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Can you become a millionaire through your ISA allowance?

On my return flight from the Emerald Isle, there was a change of British Airways Business Life Magazine and I found the following article very interesting.  The article was written by Neasa MacErlean who is a chartered accountant turned financial journalist:

About 100 people are thought to have done it so far – produced a tax-free ISA fund worth over £1 million.  They have mainly achieved it by investing their full allowance in each of the 25 years since Individual Savings Accounts (ISAs) and their predecessors, Personal Equity Plans (PEPs), came into being.  So if you have not yet invested, is it too late?

That depends on your age – but if you are still several years from retirement you may still have time. Relatively few investors begin these plans before age 40.  According to Chelsea Financial Services, only 10% of ISA clients are below this age, but once they reach it, investment takes off:  20% of Chelsea’s clients are in their 40s and 30% are in their 50s.  Encouragingly, a couple in which both partners invest their full ISA allowance each year could arrive at £1 million together within 22 years, according to Rathbone Unit Trust Managers.  And, thanks to the power of compound  interest, a single person investing alone would take only another eight years – 30 in total – to reach the £1 million mark.  (Rathbone is here assuming 5% growth per annum of your investment after charges and 2% annual increases in the ISA allowance from the current £11,520.)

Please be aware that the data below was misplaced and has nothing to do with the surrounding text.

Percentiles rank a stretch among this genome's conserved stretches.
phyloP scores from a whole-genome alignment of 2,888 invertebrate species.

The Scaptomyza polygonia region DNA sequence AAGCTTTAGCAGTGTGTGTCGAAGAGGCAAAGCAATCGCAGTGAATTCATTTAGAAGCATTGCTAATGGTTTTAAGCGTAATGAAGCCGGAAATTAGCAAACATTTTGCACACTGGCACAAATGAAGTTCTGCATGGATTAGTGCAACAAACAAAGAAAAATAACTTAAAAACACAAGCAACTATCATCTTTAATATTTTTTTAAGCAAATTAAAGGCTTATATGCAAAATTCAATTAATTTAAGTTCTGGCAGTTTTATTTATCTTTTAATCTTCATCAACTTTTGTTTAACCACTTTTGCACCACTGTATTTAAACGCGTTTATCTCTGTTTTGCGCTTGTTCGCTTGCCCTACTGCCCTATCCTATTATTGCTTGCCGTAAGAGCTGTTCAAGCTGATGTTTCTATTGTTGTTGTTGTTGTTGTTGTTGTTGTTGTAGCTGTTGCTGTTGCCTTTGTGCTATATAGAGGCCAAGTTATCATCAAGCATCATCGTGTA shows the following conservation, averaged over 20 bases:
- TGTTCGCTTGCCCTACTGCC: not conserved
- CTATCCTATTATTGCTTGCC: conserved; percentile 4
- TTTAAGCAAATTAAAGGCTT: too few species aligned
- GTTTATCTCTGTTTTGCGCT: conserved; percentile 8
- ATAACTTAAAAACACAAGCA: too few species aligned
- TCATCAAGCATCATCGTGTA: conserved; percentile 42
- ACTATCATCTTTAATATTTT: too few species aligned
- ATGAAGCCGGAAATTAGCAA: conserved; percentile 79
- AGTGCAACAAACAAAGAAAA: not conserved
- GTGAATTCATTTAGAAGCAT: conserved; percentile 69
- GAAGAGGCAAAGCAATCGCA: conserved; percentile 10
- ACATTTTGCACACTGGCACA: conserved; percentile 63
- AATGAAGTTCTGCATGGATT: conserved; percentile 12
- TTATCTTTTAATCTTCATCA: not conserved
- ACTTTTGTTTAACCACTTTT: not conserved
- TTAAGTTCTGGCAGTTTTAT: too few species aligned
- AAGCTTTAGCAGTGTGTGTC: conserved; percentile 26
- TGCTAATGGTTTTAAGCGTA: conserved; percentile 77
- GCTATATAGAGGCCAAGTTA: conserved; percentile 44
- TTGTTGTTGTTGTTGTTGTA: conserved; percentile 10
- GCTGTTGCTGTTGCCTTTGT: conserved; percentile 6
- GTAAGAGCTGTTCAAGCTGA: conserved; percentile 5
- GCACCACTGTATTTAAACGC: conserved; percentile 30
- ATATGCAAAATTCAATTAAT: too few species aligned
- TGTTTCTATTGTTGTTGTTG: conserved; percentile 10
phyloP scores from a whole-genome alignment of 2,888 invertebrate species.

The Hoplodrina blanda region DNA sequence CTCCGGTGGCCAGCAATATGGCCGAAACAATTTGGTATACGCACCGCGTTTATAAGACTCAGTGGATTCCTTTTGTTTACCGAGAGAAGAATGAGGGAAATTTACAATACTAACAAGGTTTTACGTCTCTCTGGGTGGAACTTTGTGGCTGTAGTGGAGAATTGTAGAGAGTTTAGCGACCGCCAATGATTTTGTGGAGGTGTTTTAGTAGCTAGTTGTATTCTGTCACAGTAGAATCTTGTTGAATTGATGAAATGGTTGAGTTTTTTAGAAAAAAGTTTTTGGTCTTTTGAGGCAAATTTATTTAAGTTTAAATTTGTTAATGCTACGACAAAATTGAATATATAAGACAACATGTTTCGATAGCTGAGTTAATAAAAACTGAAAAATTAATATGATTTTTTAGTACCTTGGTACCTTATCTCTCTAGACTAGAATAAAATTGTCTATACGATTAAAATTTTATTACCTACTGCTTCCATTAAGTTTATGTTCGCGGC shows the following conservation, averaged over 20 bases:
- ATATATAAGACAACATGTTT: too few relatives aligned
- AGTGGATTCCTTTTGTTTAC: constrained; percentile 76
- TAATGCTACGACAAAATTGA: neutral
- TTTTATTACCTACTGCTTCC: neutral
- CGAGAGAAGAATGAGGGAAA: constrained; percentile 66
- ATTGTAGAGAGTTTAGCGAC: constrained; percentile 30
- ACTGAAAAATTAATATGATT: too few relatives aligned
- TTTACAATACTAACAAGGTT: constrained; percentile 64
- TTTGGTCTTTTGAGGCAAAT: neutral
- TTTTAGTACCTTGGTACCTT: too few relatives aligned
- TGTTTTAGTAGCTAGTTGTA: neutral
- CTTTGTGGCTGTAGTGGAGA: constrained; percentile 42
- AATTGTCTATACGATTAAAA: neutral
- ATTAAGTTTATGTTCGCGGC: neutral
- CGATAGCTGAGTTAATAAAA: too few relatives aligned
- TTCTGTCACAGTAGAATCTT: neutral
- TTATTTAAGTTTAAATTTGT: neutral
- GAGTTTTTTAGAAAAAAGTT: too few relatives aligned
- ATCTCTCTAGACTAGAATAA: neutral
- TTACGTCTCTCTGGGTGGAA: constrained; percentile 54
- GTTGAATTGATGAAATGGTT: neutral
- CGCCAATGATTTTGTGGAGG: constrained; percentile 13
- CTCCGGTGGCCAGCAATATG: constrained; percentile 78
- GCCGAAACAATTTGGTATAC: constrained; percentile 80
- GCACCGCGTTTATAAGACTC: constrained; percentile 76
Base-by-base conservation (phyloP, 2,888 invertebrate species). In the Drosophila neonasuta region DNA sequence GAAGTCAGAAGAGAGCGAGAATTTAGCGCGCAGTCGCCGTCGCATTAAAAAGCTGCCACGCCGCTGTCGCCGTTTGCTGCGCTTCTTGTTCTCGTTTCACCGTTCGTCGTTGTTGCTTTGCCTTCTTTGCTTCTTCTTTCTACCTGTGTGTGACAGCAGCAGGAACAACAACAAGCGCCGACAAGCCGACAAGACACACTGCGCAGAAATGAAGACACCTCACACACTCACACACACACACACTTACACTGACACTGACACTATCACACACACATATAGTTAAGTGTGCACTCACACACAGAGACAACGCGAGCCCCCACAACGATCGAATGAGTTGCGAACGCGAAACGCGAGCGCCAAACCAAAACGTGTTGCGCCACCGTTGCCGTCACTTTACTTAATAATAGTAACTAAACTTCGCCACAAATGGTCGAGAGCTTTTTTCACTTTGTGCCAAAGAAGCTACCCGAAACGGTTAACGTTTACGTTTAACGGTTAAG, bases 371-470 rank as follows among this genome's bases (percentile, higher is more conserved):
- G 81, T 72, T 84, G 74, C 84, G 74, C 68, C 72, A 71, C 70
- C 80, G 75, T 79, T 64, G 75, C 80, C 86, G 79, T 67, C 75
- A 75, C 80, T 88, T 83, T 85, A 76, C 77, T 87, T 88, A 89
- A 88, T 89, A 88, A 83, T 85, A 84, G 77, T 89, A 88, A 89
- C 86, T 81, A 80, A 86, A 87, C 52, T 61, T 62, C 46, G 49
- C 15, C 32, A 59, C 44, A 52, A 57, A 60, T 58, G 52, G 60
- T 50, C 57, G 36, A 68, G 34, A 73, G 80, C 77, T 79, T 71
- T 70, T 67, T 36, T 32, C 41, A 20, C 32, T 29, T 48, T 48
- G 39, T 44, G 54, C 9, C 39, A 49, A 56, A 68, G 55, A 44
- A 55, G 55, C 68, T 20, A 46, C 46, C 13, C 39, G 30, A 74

Assuming that a couple start investing at 40, Chelsea’s Chief Executive says: “At age 60 – 65 they could then start to enjoy an additional tax-free boost of around £50,000 per annum, by either taking a 5% income from their investment or selling part of it.”  Adrian Lowcock of Hargreaves Lansdown agrees: “This amount of income could make a big difference to someone’s retirement.”

So, if this is so easy, why have only 100 people achieved millionaire status when about 14 million people invest in an ISA each year?  The average investor puts in only £3,700 annually and nearly 80% of people go for the more cautious, slower-growing cash ISA rather than the equity ISA.  Moreover, equity investment is always unpredictable – and you should never invest in stocks, shares and bonds unless you could live with losing much, or even all, of your investment.  That extreme outcome is unlikely but you should stick to safe cash deposits if you cannot live with the risks of the stock and bond markets.

If you do opt for equity ISAs, there are ways of making sure that you reap the full benefits. Invest early on in the tax year – now, for instance – or do it monthly rather than leaving it to a last-minute dash in April. Early or regular investment would have earned you an extra 19% or 14% respectively if you had gone down these routes in the last fiscal year.  Keep the charges down by choosing investment trusts over unit trusts.

For people who end up clearing a million or so, these efforts will all one day seem worthwhile.

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